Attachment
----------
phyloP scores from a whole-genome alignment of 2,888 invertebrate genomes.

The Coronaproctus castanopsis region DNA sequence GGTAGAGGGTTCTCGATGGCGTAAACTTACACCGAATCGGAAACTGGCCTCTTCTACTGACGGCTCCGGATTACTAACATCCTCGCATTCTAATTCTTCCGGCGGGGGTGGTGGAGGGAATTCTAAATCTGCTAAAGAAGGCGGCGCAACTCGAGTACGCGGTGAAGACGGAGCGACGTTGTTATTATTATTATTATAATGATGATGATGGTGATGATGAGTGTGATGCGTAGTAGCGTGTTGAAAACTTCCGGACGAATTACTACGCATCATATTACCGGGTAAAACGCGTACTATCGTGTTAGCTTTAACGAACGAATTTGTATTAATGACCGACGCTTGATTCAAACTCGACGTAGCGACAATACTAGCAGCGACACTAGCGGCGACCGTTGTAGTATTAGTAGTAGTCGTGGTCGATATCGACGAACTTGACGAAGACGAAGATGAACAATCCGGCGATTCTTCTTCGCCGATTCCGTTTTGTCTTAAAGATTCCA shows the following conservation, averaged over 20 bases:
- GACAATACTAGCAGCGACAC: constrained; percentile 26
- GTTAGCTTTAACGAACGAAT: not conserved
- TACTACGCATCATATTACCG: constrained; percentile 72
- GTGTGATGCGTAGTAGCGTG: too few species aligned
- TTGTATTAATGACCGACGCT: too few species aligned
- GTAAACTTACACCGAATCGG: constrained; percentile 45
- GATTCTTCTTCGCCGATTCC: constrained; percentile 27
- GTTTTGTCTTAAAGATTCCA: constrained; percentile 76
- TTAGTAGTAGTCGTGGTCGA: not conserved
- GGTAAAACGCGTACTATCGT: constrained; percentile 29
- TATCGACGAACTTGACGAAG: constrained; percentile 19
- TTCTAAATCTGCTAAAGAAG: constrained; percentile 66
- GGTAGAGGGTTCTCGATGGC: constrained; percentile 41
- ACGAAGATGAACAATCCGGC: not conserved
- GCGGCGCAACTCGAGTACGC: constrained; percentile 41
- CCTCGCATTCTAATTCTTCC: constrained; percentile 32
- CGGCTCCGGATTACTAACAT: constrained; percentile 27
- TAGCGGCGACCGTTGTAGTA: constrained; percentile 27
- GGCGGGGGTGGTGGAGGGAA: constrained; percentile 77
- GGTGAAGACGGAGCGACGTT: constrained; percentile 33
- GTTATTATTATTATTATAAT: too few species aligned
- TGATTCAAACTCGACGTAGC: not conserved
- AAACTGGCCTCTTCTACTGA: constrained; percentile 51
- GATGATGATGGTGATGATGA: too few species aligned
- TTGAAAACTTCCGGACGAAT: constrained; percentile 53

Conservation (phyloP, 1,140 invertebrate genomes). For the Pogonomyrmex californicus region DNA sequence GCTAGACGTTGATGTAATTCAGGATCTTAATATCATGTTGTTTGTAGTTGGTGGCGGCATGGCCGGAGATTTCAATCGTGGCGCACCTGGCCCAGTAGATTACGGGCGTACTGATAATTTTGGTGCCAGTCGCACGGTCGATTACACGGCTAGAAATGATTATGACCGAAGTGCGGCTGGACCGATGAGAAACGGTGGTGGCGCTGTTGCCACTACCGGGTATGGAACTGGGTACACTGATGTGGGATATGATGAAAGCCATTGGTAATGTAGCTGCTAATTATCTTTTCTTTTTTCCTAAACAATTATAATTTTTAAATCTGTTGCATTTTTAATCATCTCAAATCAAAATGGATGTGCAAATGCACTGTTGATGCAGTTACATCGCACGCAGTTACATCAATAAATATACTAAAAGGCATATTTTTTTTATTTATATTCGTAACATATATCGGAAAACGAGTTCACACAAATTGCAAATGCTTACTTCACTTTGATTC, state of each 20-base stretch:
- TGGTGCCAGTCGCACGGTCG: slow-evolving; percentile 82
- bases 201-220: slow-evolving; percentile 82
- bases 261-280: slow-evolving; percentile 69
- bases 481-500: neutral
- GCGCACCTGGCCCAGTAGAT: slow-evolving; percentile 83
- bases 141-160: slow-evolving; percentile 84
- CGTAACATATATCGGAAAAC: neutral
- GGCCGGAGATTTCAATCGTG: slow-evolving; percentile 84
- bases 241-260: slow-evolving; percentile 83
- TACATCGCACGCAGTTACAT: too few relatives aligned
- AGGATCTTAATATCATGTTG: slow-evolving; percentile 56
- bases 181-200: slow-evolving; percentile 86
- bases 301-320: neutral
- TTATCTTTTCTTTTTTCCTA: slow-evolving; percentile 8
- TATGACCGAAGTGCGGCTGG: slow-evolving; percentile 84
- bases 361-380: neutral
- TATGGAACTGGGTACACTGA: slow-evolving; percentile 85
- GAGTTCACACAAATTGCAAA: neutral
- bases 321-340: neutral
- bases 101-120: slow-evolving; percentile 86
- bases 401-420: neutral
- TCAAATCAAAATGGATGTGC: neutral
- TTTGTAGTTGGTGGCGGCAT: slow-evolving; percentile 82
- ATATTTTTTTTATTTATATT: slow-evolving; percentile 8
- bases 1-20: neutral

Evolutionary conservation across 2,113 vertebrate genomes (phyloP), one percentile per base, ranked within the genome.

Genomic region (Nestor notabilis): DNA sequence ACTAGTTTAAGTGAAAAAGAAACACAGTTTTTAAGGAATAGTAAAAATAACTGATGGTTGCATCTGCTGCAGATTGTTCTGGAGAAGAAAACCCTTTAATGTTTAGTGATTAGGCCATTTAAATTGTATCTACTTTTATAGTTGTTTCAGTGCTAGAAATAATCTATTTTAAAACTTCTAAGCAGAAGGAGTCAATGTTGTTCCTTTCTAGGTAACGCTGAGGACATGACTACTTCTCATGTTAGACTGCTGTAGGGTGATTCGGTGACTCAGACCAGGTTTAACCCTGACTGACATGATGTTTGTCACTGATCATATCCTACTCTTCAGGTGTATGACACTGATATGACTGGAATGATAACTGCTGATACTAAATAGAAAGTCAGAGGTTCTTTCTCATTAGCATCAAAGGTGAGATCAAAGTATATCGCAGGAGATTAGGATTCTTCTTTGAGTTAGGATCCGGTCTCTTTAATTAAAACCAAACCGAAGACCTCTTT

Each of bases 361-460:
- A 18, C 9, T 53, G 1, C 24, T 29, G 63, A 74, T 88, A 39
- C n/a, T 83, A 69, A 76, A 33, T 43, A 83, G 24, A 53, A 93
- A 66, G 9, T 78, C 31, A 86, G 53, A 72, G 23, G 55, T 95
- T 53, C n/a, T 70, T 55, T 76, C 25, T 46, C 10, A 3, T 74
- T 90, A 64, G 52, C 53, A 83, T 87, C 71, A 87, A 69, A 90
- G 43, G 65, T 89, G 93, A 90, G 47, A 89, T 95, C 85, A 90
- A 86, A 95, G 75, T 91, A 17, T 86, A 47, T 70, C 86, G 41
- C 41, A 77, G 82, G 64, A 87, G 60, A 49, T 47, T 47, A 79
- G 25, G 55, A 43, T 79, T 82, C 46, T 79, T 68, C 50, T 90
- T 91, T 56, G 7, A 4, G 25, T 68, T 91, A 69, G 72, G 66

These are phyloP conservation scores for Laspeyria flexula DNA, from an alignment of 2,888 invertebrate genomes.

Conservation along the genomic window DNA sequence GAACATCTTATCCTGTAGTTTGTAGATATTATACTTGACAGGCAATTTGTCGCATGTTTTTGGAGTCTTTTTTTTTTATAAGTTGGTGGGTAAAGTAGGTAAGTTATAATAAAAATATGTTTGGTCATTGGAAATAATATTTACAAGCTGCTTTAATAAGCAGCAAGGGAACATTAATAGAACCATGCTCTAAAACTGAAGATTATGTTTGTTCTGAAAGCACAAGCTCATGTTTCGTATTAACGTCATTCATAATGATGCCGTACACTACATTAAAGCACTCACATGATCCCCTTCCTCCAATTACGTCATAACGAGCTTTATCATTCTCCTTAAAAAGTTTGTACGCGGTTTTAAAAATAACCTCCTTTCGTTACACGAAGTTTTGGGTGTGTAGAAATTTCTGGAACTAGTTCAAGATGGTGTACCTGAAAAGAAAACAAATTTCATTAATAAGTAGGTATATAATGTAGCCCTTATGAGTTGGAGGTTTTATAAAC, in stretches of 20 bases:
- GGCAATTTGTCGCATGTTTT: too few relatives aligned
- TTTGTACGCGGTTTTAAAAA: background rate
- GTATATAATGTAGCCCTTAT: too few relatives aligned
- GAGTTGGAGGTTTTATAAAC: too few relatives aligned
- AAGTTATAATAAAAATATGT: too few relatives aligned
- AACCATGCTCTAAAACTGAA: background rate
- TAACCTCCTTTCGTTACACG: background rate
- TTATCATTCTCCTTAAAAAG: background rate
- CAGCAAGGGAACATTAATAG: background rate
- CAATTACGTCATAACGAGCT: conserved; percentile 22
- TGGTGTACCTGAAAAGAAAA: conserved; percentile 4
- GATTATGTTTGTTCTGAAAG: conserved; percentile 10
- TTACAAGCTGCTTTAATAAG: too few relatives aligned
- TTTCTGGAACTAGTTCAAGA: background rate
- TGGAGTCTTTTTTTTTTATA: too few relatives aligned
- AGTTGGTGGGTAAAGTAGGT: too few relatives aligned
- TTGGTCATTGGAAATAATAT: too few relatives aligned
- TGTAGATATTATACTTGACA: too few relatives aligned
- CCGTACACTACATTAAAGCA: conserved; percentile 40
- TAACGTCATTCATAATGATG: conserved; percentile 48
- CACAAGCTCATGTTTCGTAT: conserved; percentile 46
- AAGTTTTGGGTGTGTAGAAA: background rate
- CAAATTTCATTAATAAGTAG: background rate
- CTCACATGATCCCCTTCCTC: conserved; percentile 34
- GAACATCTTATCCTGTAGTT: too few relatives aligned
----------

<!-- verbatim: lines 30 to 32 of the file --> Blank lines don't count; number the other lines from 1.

- bases 201-220: slow-evolving; percentile 82
- bases 261-280: slow-evolving; percentile 69
- bases 481-500: neutral